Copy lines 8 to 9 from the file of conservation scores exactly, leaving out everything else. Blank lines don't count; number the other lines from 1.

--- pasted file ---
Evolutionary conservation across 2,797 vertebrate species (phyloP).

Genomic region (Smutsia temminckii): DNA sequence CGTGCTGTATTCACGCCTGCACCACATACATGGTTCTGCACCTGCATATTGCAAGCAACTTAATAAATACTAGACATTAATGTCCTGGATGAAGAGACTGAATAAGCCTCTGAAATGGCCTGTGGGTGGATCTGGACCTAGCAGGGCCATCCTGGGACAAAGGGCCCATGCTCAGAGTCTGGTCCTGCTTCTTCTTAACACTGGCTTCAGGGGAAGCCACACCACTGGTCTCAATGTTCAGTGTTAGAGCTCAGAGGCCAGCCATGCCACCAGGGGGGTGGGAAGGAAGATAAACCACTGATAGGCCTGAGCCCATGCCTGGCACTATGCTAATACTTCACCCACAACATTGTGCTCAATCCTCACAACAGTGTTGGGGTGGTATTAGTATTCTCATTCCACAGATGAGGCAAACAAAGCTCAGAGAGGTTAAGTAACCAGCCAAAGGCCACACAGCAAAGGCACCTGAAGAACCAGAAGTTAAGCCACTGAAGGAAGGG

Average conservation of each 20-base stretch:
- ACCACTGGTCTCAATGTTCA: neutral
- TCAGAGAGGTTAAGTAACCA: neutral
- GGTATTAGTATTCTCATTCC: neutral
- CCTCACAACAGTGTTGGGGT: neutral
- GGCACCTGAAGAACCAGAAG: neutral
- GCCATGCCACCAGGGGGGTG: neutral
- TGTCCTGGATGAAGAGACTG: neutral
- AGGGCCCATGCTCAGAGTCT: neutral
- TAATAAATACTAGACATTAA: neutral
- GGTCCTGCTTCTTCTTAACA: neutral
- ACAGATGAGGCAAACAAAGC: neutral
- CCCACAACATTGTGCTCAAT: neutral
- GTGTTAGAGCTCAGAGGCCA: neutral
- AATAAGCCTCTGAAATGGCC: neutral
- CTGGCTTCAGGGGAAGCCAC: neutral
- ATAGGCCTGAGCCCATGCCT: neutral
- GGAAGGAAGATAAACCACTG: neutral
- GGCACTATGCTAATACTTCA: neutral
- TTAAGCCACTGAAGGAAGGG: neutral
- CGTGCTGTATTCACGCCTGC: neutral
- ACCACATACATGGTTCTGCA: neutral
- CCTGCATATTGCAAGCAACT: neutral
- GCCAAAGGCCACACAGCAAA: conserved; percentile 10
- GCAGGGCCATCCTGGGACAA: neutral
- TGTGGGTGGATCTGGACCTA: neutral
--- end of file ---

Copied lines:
- GGCACCTGAAGAACCAGAAG: neutral
- GCCATGCCACCAGGGGGGTG: neutral